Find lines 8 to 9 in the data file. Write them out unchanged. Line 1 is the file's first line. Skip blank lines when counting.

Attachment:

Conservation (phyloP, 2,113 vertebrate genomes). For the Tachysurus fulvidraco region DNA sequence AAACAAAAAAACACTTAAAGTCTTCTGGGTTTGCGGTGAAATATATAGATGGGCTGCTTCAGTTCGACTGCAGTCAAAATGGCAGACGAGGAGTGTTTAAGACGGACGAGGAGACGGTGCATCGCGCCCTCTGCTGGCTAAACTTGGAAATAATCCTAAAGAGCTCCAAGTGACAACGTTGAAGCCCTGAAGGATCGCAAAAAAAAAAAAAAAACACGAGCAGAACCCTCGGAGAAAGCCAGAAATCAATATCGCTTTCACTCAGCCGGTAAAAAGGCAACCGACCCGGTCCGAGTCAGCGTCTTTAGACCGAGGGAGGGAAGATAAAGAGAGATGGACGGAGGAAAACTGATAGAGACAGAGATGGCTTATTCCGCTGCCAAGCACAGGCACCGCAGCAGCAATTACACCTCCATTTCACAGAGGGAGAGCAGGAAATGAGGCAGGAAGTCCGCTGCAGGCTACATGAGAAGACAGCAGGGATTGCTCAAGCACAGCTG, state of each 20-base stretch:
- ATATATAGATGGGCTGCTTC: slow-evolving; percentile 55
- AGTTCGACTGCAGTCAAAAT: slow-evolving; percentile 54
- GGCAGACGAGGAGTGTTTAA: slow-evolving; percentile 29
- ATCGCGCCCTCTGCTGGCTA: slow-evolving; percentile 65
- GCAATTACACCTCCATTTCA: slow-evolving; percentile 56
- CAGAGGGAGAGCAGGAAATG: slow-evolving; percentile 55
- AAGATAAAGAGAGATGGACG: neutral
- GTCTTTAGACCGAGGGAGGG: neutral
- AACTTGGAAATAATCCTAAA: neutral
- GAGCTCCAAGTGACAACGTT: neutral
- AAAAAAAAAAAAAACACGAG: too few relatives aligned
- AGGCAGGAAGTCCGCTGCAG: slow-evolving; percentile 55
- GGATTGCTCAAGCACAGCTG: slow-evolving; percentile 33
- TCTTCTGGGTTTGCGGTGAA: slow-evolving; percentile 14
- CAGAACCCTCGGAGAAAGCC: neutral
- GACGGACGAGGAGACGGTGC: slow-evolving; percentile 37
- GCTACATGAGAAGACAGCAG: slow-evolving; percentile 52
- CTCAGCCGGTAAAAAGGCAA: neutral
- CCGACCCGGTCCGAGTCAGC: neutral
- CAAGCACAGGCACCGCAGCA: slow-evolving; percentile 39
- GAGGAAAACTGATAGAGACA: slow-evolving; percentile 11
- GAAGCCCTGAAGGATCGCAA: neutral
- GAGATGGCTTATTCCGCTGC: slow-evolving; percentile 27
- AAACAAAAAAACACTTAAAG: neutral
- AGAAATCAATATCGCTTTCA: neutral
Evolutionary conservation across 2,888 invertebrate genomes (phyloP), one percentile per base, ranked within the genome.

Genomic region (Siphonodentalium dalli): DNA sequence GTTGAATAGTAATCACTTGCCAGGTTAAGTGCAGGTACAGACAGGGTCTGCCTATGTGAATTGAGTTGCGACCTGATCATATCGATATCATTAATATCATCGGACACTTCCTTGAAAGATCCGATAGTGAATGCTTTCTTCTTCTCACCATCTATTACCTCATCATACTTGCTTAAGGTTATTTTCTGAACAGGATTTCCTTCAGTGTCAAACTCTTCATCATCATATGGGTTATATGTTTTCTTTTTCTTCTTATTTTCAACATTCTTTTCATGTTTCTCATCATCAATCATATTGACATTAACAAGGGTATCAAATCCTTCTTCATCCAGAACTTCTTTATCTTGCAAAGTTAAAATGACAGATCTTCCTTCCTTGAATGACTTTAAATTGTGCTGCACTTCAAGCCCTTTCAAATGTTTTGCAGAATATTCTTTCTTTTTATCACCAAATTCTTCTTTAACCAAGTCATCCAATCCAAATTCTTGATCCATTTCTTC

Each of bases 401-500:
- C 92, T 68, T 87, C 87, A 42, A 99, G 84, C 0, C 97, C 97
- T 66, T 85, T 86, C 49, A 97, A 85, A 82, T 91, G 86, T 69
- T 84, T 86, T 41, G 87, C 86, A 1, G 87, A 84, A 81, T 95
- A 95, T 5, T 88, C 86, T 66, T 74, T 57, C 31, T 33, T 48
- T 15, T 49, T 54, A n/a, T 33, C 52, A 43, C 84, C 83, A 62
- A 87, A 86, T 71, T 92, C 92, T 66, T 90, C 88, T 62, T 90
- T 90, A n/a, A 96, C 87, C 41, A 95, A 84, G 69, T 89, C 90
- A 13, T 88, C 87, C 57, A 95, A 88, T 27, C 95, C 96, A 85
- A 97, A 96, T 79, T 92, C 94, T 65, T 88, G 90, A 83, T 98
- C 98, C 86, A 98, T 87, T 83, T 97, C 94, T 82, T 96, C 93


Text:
- AAGATAAAGAGAGATGGACG: neutral
- GTCTTTAGACCGAGGGAGGG: neutral